One local man is attempting to raise suspicions about the Warsaw Alley Activation project.
The project raised $56,000 from crowdfunding and $50,000 of that was matched by the Indiana Housing and Community Development Authority, for a total amount of $106,000 to be spent on development for the alley off of Buffalo Street in downtown Warsaw.
In order to be eligible for the IHCDA funds match, all donations had to go through the city’s Patronicity project website, which offered an option for donors to remain anonymous.
Former City Councilman Kyle Babcock is questioning the anonymous donations, which Mayor Joe Thallemer addressed head-on at Monday night’s City Council meeting.
“There’s been some suggestions of impropriety,” he explained. “The city has successfully participated in a state-funded grant project, followed the rules set down to manage restricted donations. We’ve followed the public access laws of Indiana both after discussion with the Public Access Counselor and review of wishes of the General Assembly.”
The Mayor cited the public records law, which he says has an extensive list of exemptions from disclosure, which anonymous donations for this project would fall under.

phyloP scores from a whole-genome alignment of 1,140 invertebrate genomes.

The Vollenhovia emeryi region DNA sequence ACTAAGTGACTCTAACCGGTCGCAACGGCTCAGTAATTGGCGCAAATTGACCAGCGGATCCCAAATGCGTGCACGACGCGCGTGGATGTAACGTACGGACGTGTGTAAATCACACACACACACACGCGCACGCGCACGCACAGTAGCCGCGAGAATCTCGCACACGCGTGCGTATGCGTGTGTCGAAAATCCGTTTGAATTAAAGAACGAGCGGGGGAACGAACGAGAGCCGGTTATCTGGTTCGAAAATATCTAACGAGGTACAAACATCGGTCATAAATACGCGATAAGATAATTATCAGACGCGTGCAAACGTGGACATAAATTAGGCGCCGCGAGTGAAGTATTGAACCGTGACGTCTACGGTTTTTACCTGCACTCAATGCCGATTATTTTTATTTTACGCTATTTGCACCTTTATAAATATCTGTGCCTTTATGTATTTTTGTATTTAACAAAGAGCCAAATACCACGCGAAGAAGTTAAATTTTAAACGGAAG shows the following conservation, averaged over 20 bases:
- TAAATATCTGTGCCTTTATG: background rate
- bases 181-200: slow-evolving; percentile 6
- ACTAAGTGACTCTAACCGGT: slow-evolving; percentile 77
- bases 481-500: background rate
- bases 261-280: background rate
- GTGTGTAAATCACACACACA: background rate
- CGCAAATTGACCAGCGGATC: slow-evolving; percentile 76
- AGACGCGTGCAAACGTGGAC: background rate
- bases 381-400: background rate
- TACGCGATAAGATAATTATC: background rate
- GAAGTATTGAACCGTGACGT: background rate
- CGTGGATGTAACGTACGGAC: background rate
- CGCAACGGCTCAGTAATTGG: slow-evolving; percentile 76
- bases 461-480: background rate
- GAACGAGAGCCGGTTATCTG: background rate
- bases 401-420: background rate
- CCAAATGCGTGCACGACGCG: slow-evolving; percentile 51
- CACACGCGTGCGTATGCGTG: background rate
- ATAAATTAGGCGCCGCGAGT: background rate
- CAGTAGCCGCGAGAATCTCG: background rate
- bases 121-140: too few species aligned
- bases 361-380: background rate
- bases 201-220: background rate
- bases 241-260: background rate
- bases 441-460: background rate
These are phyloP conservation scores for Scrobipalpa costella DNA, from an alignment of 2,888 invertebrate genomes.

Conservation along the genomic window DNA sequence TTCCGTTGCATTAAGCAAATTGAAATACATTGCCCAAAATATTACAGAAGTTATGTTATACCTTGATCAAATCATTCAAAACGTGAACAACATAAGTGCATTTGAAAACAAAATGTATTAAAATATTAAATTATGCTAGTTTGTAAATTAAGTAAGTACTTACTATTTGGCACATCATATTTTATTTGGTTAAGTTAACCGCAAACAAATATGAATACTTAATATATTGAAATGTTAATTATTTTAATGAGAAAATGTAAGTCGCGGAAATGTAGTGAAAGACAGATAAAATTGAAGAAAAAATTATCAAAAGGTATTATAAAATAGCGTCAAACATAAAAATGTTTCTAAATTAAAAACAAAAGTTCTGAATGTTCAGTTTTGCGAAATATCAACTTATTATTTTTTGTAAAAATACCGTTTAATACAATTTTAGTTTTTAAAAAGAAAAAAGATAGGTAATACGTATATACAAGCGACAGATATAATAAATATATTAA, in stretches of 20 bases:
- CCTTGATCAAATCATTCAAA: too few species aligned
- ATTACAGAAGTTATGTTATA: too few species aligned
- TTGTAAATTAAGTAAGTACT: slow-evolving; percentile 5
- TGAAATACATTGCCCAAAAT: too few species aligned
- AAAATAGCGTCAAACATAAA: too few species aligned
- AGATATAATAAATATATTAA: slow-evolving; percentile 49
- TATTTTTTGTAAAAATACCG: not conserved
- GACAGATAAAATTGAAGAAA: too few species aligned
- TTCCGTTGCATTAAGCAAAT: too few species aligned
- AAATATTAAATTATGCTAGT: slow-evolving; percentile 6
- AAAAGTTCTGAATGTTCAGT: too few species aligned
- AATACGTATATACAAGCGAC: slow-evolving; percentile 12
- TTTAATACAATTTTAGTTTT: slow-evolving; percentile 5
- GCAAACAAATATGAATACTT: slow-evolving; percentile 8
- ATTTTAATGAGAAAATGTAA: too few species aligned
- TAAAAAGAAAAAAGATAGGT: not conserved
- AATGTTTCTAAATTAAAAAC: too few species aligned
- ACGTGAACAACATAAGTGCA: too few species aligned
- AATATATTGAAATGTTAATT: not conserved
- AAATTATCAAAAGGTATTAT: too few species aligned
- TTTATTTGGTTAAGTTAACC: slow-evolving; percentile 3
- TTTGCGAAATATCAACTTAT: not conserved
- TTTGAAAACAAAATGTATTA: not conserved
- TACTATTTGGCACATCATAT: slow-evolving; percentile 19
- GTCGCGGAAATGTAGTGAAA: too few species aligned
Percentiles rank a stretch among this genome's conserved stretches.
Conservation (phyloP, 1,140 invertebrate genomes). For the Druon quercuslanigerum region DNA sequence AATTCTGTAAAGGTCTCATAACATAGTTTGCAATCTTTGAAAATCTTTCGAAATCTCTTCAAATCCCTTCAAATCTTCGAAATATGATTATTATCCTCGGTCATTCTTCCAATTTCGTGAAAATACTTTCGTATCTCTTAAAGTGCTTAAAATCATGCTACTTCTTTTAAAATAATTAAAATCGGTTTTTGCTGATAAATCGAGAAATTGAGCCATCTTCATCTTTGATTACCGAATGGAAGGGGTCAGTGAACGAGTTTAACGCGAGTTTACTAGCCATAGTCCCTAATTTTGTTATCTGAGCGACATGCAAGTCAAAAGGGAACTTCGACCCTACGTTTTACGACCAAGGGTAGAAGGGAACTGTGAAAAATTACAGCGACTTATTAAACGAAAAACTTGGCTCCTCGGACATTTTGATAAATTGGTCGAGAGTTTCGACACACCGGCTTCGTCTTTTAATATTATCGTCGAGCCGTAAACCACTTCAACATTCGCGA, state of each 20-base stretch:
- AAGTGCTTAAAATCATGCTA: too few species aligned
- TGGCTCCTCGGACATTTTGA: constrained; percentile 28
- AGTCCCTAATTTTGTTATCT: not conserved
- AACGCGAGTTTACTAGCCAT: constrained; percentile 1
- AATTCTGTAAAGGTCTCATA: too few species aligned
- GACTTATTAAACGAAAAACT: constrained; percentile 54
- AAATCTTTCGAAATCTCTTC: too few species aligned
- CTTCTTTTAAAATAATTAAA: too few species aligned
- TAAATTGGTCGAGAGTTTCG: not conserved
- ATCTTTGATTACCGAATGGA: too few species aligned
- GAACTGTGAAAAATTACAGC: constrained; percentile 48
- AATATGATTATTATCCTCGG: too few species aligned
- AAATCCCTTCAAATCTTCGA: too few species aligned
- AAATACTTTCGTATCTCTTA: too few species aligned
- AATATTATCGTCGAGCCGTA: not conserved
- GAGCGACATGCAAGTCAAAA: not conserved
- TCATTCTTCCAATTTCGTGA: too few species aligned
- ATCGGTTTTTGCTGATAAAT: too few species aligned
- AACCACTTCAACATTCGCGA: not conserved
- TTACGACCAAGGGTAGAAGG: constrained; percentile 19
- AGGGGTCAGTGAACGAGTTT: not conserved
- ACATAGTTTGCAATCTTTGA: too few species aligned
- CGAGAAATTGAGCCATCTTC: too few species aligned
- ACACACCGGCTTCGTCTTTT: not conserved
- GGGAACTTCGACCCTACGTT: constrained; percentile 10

“The city has taken the position that to release those names after they were promised anonymity would do the following: It would breach the terms of the gift and potentially discourage future giving, it would violate their privacy by publicizing the names of those donors and subjecting them to future unwanted solicitation by others seeking donations for other projects,” the Mayor said.
Though Thallemer says the city aims to protect anonymity of donors, if specific concerns are raised, they would release the names.
“We take allegations of impropriety very seriously and would follow the public access laws that would require disclosures in such a case,” Mayor Thallemer told the City Council meeting attendees. “I would ask those who’ve accused the city of impropriety to give specific examples, if there are specific concerns we will act swiftly to disclose those names.”
Despite not providing specific examples per the Mayor’s request, Babcock says he will be looking into the anonymous donations further.
“My concern all along is about anonymous donors, people that could be vendors of the city, anybody can go, anybody that wants something– I’m not saying anything’s wrong, I’m not saying anything’s illegal, but it just gives a perception that someone can give anonymously, and I personally don’t think that’s right,” Babock said to the City Council. “The city awards contracts, and in my eyes I don’t like the concept of anonymous donors when bids come through.”
Babcock argued with Warsaw City Attorney Mike Valentine over the 16 anonymous donations, but Valentine says they are allowed under Indiana law.
“If there’s an issue with that, I would suggest that they need to go to the Legislature, rather than printing things that might not be accurate,” Valentine said while looking directly into the camera Babcock was using to record the City Council meeting.
Babcock currently runs a website about Warsaw and is using the confrontation at Monday night’s meeting as content for the site.